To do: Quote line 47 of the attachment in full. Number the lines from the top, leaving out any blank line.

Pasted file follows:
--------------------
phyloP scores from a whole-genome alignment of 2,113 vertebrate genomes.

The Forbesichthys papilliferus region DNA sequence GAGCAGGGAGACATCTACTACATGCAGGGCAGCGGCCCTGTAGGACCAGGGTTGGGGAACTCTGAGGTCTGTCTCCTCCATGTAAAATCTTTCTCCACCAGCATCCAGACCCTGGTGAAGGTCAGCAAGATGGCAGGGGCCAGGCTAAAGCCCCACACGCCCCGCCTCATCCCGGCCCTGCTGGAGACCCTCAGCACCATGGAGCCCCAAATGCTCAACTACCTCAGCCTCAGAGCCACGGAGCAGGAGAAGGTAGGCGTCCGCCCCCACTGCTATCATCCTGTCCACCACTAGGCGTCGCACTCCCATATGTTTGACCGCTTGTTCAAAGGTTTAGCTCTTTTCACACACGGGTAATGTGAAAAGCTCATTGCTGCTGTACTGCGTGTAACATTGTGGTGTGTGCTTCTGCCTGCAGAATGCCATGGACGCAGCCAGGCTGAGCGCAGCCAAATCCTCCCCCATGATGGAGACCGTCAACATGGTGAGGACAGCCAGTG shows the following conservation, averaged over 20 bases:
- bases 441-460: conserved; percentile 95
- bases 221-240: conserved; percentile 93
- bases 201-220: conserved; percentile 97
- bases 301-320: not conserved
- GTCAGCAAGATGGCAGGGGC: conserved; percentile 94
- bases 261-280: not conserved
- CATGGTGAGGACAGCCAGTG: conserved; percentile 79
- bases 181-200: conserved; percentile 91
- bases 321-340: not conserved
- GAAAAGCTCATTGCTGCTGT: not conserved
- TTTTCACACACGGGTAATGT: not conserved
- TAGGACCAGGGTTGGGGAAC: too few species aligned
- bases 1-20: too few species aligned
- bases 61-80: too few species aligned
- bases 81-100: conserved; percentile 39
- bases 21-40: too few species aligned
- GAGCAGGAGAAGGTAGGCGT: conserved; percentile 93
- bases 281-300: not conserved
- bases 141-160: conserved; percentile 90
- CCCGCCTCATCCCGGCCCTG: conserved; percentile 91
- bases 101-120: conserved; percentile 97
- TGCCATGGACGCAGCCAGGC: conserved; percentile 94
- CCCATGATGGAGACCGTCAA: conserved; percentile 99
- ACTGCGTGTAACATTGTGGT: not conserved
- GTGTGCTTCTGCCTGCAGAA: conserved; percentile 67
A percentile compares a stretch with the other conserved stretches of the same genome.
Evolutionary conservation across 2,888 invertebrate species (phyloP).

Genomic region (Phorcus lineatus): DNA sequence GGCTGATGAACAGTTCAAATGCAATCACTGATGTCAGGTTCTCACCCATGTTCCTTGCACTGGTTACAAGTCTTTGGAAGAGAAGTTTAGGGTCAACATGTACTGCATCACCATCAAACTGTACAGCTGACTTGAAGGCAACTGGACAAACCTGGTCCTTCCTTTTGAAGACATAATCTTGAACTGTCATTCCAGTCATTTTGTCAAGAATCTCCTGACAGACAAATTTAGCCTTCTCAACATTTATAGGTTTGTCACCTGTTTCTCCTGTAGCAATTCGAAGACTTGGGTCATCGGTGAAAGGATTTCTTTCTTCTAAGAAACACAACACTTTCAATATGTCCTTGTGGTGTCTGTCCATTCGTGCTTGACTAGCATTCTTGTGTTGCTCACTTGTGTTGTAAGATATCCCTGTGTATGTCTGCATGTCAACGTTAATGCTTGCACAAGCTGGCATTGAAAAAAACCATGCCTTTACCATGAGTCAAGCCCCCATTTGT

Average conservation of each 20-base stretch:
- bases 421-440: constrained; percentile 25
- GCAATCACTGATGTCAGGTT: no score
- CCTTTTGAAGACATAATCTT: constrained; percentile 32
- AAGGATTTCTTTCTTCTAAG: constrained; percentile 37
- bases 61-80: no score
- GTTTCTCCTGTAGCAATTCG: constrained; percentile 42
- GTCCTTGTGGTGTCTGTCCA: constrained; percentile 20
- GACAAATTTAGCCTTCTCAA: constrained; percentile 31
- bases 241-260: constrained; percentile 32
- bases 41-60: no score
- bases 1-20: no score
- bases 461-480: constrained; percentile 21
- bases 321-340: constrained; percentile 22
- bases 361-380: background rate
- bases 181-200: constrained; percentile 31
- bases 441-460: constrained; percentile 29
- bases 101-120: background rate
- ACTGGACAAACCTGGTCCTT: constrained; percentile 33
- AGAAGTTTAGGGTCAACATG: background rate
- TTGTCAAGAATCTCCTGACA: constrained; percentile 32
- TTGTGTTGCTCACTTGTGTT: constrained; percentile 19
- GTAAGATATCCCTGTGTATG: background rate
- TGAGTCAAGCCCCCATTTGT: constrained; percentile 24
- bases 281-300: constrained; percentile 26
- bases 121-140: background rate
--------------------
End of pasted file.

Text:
- bases 441-460: constrained; percentile 29